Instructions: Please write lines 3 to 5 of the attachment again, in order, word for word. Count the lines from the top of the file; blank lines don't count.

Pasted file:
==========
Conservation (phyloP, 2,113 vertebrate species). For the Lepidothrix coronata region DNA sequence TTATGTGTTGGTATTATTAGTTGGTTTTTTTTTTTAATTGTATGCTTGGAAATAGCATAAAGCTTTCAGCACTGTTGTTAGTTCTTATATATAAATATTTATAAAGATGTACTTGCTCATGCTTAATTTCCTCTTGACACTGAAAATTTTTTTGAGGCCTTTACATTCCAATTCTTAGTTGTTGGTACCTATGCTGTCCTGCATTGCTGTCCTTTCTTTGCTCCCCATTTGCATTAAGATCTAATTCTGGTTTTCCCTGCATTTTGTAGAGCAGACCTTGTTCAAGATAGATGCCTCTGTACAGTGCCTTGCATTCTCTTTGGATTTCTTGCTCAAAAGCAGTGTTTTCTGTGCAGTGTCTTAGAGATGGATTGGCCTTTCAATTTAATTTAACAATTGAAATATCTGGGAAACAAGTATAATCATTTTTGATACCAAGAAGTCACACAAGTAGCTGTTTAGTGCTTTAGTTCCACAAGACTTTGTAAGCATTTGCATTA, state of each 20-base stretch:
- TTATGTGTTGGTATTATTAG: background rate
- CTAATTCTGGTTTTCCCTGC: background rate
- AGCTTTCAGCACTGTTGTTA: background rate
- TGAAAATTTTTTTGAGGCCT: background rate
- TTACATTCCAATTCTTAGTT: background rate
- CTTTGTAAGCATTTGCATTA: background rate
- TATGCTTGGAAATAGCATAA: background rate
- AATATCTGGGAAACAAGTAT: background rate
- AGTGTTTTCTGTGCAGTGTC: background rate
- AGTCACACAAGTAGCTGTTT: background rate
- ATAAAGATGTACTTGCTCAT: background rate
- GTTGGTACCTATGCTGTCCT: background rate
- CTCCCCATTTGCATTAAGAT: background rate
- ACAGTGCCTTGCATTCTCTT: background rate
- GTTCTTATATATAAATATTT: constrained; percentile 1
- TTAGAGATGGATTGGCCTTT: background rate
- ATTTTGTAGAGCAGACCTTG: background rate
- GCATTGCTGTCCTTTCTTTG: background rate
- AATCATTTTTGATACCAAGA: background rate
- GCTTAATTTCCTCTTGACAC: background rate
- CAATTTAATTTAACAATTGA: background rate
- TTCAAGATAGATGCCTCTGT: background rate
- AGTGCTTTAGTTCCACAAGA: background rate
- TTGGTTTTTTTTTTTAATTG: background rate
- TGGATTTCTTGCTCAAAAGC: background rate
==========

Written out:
- CTAATTCTGGTTTTCCCTGC: background rate
- AGCTTTCAGCACTGTTGTTA: background rate
- TGAAAATTTTTTTGAGGCCT: background rate